vaccines | Texas Public Radio

vaccines

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The Food and Drug Administration has approved an HPV vaccine for men and women from the ages of 27 to 45, potentially protecting another generation of people from the cancer-causing virus.

New Book: Vaccines Have Always Had Haters

Sep 23, 2018

Vaccinations have saved millions, maybe billions, of lives, says Michael Kinch, associate vice chancellor and director of the Center for Research Innovation in Business at Washington University in St. Louis. Those routine shots every child is expected to get can fill parents with hope that they're protecting their children from serious diseases.

But vaccines also inspire fear that something could go terribly wrong. That's why Kinch's new book is aptly named: Between Hope and Fear: A History of Vaccines and Human Immunity.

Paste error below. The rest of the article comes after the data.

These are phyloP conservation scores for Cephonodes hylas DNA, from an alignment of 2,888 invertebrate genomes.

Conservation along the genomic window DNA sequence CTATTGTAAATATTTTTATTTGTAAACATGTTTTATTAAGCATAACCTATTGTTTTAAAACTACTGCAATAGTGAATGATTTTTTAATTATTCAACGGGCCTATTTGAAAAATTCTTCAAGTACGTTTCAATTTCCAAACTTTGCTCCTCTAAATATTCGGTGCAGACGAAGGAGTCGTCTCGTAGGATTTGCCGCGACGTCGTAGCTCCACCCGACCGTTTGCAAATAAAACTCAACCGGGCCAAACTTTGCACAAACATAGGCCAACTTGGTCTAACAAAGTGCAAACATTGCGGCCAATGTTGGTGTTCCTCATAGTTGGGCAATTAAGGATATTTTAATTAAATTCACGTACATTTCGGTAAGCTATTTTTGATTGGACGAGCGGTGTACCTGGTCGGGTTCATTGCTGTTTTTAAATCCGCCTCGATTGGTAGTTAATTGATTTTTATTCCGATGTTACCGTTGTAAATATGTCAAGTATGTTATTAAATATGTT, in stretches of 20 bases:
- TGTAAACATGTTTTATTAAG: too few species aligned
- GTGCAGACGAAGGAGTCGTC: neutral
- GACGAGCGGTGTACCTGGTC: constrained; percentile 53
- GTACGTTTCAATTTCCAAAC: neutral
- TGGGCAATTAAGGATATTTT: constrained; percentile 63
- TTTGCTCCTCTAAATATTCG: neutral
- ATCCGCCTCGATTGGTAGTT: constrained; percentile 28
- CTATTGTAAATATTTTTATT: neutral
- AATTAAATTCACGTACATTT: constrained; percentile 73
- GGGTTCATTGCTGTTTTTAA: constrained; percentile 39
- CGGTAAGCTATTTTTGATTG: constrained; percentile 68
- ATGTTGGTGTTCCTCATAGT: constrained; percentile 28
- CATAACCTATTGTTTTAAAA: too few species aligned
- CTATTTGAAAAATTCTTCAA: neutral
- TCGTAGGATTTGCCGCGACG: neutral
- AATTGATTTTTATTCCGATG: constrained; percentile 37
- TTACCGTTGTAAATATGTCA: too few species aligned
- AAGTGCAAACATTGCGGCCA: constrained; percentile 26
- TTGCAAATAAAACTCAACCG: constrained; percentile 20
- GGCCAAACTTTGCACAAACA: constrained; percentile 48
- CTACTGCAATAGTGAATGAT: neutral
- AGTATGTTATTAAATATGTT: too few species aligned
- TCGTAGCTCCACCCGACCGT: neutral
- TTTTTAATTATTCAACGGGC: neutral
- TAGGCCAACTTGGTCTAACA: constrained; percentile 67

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Childhood cancer survivors are at a much greater risk of developing HPV-related cancer than the general population, yet far less likely to get vaccinated.  


Bonnie Petrie / Texas Public Radio

San Antonio has the lowest rate of HPV vaccinated children of any major city in Texas, but a cervical cancer survivor is trying to change that by telling her story.

The American Academy of Pediatrics has issued new guidelines for vaccinating kids against the flu.


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